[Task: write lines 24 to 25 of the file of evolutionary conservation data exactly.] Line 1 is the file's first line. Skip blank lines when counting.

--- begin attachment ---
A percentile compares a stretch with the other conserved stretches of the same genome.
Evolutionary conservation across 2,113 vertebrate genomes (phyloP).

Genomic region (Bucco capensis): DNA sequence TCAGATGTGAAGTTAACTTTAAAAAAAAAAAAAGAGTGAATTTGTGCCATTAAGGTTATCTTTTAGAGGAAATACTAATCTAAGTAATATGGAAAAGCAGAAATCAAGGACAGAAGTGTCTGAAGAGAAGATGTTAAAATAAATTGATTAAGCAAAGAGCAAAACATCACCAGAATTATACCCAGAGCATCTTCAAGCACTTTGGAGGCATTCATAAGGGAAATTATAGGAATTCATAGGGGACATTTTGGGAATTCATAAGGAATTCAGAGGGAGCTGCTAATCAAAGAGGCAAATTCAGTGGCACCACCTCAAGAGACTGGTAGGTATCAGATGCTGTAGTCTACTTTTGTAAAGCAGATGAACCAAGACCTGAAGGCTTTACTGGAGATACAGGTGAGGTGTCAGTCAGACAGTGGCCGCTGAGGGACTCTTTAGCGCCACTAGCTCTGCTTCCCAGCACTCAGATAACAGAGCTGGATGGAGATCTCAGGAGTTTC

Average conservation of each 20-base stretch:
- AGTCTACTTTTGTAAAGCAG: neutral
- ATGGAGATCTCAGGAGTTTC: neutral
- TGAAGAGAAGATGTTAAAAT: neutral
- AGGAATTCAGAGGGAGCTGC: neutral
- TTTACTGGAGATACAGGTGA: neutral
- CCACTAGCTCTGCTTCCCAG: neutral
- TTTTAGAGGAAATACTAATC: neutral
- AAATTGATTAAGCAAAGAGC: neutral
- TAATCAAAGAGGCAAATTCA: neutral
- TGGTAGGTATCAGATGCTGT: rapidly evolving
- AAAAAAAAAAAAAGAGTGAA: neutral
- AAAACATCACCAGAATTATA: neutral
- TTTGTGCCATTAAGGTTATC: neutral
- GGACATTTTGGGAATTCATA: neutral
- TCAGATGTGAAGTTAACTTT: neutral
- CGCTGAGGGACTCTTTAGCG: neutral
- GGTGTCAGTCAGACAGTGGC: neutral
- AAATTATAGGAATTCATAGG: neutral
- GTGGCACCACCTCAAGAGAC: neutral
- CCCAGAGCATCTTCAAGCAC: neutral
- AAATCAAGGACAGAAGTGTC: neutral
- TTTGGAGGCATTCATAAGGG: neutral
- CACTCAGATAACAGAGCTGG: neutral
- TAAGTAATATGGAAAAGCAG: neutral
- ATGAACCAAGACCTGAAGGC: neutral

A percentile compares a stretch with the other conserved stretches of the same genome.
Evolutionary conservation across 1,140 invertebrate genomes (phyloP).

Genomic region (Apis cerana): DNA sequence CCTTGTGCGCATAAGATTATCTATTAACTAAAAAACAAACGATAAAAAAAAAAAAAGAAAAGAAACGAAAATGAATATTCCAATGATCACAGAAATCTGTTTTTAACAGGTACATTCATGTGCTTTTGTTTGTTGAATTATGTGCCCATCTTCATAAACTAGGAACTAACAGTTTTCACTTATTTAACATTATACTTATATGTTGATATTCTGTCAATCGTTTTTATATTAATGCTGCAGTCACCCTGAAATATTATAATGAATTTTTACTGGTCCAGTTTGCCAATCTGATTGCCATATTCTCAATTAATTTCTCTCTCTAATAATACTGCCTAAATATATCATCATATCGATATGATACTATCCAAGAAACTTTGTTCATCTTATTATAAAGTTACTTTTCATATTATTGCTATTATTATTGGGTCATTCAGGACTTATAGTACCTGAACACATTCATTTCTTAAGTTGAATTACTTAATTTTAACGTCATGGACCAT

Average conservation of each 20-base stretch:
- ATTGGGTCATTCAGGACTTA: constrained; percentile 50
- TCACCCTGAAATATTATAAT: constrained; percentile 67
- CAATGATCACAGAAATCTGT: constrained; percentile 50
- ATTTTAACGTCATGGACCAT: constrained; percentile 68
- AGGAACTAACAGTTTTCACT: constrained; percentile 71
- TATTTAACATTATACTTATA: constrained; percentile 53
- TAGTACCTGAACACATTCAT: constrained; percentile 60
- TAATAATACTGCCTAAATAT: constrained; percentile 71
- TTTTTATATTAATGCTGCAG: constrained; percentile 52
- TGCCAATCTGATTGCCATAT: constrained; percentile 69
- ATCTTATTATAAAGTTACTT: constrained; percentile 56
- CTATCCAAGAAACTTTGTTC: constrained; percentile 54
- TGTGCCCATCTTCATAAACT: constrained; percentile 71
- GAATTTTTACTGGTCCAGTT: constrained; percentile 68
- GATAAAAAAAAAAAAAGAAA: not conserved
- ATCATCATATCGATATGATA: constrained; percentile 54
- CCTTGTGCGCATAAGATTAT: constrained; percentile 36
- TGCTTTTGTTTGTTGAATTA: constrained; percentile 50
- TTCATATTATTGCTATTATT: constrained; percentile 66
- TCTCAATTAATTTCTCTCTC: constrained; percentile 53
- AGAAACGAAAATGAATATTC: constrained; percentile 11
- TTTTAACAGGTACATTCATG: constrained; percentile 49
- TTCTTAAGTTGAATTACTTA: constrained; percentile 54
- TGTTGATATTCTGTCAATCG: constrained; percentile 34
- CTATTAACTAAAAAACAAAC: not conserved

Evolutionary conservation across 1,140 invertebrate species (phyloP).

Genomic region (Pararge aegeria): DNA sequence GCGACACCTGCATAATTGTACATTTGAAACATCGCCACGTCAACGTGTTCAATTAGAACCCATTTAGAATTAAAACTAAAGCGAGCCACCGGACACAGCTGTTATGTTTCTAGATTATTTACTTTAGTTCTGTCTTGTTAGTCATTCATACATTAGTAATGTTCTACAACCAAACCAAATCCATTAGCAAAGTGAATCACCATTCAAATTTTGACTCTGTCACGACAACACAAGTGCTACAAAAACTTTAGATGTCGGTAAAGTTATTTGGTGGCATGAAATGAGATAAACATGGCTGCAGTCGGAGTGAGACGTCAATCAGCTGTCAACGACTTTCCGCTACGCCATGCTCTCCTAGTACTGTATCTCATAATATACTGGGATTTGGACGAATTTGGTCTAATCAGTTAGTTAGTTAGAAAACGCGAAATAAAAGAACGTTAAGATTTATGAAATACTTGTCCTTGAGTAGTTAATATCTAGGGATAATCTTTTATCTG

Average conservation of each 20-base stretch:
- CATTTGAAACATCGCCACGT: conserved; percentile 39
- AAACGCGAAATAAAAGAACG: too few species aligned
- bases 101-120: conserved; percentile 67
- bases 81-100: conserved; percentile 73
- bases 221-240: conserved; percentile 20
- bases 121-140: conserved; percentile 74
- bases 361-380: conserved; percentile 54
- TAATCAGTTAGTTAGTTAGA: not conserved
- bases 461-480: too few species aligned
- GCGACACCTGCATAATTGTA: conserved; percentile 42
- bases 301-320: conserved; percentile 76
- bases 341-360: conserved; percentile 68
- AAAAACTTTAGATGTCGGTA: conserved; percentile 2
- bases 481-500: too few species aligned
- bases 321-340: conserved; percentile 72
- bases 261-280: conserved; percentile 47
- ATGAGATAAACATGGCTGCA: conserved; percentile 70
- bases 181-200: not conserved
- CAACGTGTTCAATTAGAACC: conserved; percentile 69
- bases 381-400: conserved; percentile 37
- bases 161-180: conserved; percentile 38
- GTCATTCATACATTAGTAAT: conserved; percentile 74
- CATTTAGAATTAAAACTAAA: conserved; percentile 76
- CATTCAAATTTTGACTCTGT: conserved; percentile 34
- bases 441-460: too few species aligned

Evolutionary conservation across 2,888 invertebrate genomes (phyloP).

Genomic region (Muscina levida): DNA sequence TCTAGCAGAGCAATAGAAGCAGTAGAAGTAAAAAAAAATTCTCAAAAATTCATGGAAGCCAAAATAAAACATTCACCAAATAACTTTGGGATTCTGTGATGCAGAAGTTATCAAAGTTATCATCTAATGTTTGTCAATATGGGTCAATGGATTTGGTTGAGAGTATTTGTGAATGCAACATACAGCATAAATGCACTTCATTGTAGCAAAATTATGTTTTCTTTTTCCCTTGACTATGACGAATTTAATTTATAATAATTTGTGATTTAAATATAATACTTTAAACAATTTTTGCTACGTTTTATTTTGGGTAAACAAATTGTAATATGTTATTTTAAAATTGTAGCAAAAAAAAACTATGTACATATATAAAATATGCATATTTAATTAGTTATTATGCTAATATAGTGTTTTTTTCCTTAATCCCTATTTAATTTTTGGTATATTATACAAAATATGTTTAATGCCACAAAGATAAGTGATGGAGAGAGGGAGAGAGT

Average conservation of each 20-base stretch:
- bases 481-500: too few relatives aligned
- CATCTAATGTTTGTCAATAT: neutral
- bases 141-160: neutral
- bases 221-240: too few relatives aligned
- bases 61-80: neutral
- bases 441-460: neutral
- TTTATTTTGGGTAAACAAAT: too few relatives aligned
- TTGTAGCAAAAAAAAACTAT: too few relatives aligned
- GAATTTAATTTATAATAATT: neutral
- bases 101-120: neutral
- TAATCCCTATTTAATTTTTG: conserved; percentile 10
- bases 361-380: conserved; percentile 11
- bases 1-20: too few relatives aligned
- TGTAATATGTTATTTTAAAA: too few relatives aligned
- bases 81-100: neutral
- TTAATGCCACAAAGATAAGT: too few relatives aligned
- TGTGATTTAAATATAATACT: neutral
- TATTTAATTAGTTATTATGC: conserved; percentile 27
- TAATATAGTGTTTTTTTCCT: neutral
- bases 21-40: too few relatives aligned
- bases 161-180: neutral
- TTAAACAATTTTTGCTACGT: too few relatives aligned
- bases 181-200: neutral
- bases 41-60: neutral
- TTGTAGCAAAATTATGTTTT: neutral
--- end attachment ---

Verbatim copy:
- CCCAGAGCATCTTCAAGCAC: neutral
- AAATCAAGGACAGAAGTGTC: neutral